Quickly block all content from Facebook in one swoop

Want to block Facebook entirely for yourself or someone you care about? It’s easy.
Instructions for a Mac OS X:

Step 1:

Open up Terminal (It’s in Applications/Utilities) and enter this text and hit enter, followed by your password:

sudo /Applications/TextEdit.app/Contents/MacOS/TextEdit /etc/hosts

This is your hosts file, which is the first place your computer checks for DNS lookups.

Step 2:

Add this line: facebook.com

Once your hosts file looks like this, save it: hosts

Open Terminal again and insert this: dscacheutil -flushcache. Then restart your browsers and your machine to be certain your DNS cache is flushed down the drain.

On a PC:

1) Right click on Notepad and pick Run as administrator. Click on File then Open then browse to windowssystem32driversetc In the drop down list change Text files (*.txt) to All files (*.*)

2) Open the hosts file and add facebook.com

Reduce those life minutes:
Related reading: NYTimes: “F.T.C. Backs Plan to Honor Privacy of Online Users

Perfo Rmanceart – Facebook Profile Project

I recently came upon a unique performance artist. Meet the faceless Facebook user “Perfo Rmanceart” — you can even friend her. What you need to know:

Perfo’s performance includes spamming the Guggenheim’s page with Wall Spam:

And calling out the Museum of Chicago:


The creator also provided the email address and password used to access the Facebook account in the ‘photos’ section. Haven’t tried it, but give it a shot. I like these kind of internet experiments — It’s too bad Facebook probably won’t get it and has the account in it’s ‘to delete’ pile.

Perfo’s exploits are documented in the photo album here. DL here: ZIP.

The End of Solitude [must read]

via txtmsg.blogtog.com
via txtmsg.blogtog.com

Got an extraordinary kick in the pants from William Deresiewicz’s article in The Chronicle titled “The End of Solitude: As everyone seeks more and broader connectivity, the still, small voice speaks only in silence.” He writes of how text messaging, myspace, facebook, and twitter have eliminated idleness, personal time, and self-reflection. We have forgotten how to be alone:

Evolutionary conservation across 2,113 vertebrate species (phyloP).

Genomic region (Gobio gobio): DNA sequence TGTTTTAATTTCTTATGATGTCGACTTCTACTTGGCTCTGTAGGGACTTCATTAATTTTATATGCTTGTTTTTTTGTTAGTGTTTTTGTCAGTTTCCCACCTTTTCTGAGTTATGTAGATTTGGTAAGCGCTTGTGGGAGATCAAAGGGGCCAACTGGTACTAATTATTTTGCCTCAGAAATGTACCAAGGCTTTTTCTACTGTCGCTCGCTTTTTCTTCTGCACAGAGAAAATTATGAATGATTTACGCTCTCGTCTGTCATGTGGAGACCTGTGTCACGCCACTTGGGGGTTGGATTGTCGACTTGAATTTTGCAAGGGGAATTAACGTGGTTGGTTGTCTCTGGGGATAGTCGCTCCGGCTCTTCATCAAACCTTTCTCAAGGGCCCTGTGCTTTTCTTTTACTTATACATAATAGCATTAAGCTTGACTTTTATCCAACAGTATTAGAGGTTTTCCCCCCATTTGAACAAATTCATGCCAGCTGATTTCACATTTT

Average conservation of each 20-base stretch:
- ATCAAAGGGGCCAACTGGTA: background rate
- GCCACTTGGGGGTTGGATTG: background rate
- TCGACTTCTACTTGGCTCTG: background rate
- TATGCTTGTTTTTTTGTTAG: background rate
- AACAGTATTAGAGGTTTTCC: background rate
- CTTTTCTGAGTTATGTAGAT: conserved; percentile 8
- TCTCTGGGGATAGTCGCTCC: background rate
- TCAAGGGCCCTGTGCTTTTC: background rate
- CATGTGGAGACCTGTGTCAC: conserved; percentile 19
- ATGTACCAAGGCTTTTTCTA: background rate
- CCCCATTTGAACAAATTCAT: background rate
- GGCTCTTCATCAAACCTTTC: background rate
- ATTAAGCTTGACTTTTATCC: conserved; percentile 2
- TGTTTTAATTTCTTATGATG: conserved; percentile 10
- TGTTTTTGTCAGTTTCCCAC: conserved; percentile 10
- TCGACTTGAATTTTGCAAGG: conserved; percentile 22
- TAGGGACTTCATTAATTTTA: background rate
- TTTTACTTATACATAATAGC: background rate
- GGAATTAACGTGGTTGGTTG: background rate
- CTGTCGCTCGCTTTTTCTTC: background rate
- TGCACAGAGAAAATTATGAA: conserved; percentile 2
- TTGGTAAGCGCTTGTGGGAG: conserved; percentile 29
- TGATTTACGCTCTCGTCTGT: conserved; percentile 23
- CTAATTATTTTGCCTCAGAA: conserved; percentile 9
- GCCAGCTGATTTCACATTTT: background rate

But we no longer live in the modernist city, and our great fear is not submersion by the mass but isolation from the herd. Urbanization gave way to suburbanization, and with it the universal threat of loneliness. What technologies of transportation exacerbated — we could live farther and farther apart — technologies of communication redressed — we could bring ourselves closer and closer together. Or at least, so we have imagined. The first of these technologies, the first simulacrum of proximity, was the telephone. “Reach out and touch someone.” But through the 70s and 80s, our isolation grew. Suburbs, sprawling ever farther, became exurbs. Families grew smaller or splintered apart, mothers left the home to work. The electronic hearth became the television in every room. Even in childhood, certainly in adolescence, we were each trapped inside our own cocoon. Soaring crime rates, and even more sharply escalating rates of moral panic, pulled children off the streets. The idea that you could go outside and run around the neighborhood with your friends, once unquestionable, has now become unthinkable. The child who grew up between the world wars as part of an extended family within a tight-knit urban community became the grandparent of a kid who sat alone in front of a big television, in a big house, on a big lot. We were lost in space.

Link to article

It’s part anecdotal, part philsophical, and 100 percent dead on.


A scientific approach to Myspace’s Failure